NCAA News Archive - 2008

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Leaders in their communities

While community involvement and working with young people are important to almost all student-athletes, recent studies show that Division II student-athletes regard it as a priority even more than their Division I and III counterparts.
Mar 7, 2008 1:28:07 AM

By Gary Brown
The NCAA News

Data from the NCAA’s Growth, Opportunities, Aspirations and Learning of Students in College, (GOALS) study show student-athletes at Division II institutions are more likely to seek community leadership and involvement than their Divisions I and III counterparts.

A higher percentage of Division II student-athletes said that being a leader in their community was very important to them (34 percent, compared with 32 percent among Division I respondents and 28 percent for Division III).

Similarly, 46 percent of Division II respondents said working with young people in a mentorship or community-engagement role was very important to them, compared with 41 percent each in Divisions I and III.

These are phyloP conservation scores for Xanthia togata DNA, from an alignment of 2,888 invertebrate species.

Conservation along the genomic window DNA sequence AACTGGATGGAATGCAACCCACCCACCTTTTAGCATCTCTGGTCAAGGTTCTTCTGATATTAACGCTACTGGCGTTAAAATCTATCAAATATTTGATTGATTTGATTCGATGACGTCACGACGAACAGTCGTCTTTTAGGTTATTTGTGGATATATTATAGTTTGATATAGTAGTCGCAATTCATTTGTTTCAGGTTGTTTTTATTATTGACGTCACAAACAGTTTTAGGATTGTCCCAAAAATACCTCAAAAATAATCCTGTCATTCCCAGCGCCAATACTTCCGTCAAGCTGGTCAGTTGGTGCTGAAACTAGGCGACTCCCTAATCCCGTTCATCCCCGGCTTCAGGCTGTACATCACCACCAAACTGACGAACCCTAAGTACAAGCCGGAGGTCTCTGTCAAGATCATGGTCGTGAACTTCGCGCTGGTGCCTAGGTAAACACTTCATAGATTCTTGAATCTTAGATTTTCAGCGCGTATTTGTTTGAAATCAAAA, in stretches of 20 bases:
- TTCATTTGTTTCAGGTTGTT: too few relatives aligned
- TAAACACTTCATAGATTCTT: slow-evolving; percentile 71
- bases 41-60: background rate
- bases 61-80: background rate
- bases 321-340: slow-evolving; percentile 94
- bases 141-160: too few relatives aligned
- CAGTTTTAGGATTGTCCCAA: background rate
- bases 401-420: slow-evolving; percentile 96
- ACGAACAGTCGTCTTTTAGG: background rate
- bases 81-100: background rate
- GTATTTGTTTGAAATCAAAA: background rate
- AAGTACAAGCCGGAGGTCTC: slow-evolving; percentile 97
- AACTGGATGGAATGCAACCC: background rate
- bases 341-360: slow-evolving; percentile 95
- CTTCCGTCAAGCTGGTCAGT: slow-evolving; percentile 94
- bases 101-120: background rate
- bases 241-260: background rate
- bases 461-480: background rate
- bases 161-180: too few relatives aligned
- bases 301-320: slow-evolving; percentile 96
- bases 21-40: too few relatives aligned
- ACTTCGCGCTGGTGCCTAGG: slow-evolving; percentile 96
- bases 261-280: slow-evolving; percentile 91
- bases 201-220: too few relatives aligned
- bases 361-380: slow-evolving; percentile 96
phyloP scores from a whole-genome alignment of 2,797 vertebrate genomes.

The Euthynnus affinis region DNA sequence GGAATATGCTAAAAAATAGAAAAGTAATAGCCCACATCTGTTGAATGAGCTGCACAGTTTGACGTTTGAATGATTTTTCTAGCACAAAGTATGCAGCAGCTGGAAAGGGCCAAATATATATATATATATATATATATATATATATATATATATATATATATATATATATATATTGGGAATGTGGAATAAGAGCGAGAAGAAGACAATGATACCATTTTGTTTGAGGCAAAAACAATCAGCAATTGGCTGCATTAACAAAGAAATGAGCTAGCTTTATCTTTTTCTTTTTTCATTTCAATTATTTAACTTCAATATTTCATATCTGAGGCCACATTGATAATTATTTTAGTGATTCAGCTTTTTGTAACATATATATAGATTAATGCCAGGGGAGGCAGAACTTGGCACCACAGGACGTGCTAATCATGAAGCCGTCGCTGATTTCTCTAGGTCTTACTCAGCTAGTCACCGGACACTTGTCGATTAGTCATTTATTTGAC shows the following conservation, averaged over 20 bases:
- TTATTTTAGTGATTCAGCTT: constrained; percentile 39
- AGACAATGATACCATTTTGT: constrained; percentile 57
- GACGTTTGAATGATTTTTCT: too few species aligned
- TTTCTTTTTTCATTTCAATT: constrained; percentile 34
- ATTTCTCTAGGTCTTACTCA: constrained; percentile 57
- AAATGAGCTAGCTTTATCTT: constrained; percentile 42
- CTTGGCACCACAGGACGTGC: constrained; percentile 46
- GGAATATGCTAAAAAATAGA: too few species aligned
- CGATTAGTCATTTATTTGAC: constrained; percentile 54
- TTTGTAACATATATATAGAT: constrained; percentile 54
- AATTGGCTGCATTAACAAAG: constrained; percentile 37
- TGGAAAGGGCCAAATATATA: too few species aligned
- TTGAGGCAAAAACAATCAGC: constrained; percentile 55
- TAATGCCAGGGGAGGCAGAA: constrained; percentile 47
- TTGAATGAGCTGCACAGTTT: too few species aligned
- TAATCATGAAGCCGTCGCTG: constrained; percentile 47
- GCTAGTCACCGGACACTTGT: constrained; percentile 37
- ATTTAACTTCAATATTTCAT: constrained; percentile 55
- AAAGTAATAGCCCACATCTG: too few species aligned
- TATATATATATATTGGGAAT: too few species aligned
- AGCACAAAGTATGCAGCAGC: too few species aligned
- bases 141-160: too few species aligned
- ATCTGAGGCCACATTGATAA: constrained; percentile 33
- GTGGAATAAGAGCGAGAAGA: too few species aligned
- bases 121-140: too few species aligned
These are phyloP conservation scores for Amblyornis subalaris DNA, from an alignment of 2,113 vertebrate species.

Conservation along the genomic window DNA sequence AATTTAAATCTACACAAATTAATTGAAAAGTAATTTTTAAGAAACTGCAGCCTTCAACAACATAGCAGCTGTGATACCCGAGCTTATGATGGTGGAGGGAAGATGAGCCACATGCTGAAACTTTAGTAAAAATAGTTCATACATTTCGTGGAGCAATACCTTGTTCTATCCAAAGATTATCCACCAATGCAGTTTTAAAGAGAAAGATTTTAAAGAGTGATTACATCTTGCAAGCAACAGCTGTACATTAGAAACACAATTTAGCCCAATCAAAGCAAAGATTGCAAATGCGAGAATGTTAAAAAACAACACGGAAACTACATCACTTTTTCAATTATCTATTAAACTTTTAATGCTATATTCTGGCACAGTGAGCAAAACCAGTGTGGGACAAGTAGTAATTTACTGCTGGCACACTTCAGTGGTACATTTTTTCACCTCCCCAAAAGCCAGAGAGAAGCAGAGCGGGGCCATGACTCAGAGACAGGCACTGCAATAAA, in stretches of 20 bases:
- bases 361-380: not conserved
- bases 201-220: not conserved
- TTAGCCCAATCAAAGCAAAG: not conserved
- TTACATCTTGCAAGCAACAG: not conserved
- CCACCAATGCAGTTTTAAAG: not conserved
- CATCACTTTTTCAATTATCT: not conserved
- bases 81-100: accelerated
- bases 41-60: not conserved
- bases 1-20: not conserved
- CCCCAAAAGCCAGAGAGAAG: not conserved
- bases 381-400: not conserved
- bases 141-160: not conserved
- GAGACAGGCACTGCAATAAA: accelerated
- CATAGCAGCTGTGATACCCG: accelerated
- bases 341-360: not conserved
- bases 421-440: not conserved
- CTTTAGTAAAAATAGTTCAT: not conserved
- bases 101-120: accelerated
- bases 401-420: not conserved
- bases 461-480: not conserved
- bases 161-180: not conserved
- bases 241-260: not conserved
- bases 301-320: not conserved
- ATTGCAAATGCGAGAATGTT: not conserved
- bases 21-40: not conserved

The results support Division II’s community-engagement initiative that positions athletics as the “front porch” that links universities with communities. Since Division II emphasized the community approach as part of its strategic-positioning platform two years ago, the effort has gained momentum within the membership. A Web site devoted specifically to community engagement in fact at, has attracted 186 “ideas that work” and in February registered an all-time high of 6,425 visits.

The GOALS study queried about 21,000 current student-athletes about their current athletics, academic and social experiences in college. More than 5,600 of those respondents were from Division II institutions.

A partner project called the Study of College Outcomes and Recent Experiences (SCORE) surveyed more than 8,500 former student-athletes about their college sports and educational experiences, their current career and work experience, their health and well-being, daily life experiences and various demographic items. That study included about 1,200 student-athletes who participated in Division II sports.

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